Counter Point: Islamic banking on a stronger footing

Emirates NBD

The growth of Islamic banking has suddenly taken off in the past two to three years after the lull in the 1990s. The recent statement by Anis Jallaf of Emirates Bank to consider converting Middle East Bank into an Islamic bank highlights the emerging trend in this regard.

In so far as the Emirates Banking Group (EBG) is concerned I always wondered why the bank was not capitalising on its two banking licences and doing something creative with one of them. The move, if implemented, will mean providing a two window option to EGB Group’s clientele.

At the moment the Central Bank is asking banks to either use their licence for commercial banking or for Islamic banking. While commercial banks can offer some Islamic banking products, they cannot have full service Islamic banking side by side with regular interest-bearing commercial banking.

I personally believe that the Central Bank should allow local banks to open Islamic bank subsidiaries, rather than restrict them to merely offering some products.

Islamic banking funds have been on the rise in the past few years, and it might be a reaction to the events of 9/11 after which an outflow of funds occurred from the US as Arab and Muslim depositors took their money out.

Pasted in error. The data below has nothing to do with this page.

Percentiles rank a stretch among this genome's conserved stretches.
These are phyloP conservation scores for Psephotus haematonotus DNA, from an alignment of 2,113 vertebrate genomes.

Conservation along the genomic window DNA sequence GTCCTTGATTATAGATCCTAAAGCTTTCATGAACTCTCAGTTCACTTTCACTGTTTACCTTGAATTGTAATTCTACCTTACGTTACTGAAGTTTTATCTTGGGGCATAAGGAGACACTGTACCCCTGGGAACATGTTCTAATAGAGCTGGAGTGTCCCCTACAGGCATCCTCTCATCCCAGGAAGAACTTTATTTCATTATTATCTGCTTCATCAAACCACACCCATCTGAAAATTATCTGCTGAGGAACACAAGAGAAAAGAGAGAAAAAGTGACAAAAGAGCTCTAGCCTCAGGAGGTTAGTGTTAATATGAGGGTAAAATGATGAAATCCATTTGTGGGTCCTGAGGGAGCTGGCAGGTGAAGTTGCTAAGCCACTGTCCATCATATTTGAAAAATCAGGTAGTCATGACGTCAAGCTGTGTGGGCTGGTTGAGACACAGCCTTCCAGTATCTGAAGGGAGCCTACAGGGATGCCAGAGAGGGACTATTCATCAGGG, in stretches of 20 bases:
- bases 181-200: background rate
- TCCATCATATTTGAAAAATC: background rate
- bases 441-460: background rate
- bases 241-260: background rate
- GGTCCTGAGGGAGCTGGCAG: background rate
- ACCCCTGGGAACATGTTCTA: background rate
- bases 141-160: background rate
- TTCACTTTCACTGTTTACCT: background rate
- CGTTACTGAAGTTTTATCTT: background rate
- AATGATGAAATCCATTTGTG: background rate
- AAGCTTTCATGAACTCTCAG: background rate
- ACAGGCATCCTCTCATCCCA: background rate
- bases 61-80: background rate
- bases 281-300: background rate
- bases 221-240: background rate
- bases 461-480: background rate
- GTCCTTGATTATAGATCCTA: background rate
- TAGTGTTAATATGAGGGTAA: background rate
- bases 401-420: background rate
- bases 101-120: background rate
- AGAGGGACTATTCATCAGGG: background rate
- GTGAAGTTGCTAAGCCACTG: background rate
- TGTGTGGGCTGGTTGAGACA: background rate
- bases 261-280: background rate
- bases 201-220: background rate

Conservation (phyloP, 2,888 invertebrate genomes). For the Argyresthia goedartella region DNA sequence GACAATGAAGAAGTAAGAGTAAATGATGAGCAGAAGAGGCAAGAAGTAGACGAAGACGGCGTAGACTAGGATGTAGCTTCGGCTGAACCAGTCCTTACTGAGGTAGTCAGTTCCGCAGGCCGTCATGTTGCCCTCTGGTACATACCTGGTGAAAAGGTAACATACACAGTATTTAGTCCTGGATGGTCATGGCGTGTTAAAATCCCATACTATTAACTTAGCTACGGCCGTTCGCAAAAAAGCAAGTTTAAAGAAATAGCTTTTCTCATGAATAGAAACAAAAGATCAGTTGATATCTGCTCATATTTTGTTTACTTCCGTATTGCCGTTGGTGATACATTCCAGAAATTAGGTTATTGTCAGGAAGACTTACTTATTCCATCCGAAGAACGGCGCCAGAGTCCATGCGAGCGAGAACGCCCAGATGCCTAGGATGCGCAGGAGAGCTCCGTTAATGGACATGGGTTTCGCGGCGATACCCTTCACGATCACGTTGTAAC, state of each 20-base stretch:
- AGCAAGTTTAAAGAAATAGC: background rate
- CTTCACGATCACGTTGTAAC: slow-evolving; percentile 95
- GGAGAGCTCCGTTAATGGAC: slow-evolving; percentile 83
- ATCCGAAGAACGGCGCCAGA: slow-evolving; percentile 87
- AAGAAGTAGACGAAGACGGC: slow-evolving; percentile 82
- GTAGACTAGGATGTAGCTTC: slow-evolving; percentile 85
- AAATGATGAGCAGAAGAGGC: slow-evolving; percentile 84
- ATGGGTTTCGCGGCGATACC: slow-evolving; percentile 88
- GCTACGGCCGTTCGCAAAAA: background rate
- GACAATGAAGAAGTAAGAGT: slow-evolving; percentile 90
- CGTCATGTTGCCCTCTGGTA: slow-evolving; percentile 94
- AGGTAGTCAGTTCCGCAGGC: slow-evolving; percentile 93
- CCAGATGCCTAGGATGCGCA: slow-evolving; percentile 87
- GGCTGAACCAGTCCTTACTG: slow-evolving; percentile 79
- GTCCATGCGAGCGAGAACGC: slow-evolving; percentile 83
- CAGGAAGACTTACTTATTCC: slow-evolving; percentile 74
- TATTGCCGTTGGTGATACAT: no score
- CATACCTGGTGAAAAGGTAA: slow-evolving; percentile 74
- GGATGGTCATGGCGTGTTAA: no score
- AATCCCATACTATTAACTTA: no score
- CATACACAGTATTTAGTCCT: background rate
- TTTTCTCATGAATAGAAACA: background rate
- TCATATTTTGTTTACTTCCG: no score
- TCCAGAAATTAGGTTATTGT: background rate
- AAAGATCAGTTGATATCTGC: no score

The growth of Islamic banking in Malaysia has been amazing and from being peripheral players in the banking scene we now see Islamic banks coming to the forefront of a number of financing deals, products and general services.

If one were to look at the large project financing deals in the UAE alone one would notice that in virtually every deal there has been an Islamic component of financing structuring. This is, indeed, very healthy and sets the stage for a lot more to happen.

It is time now for Islamic banks to innovate, create new products and services that encompass investment banking and trade finance. In fairness, a lot of the innovation work related to capital markets and project financing was started by the Western banks that used their expertise to design and build Islamic capital investment products.

When this combined with their experience in reporting and management of funds they created a niche for Islamic investments into the Western markets that attracted a great deal of capital from countries such as Saudi Arabia and Kuwait.

Islamic banks and institutions within the region need to address this aspect of the innovation cycle and cater to what I believe is a growing market with the promise of being one of the major sectors of the finance segment of the economy.

Indeed, there are challenges in terms of the accounting issues related to Islamic banking and the recognition of income being different, but there, too, considerable progress has been made in solving any potential problems.

The writer is the UAE-based president of Sher Consulting

 

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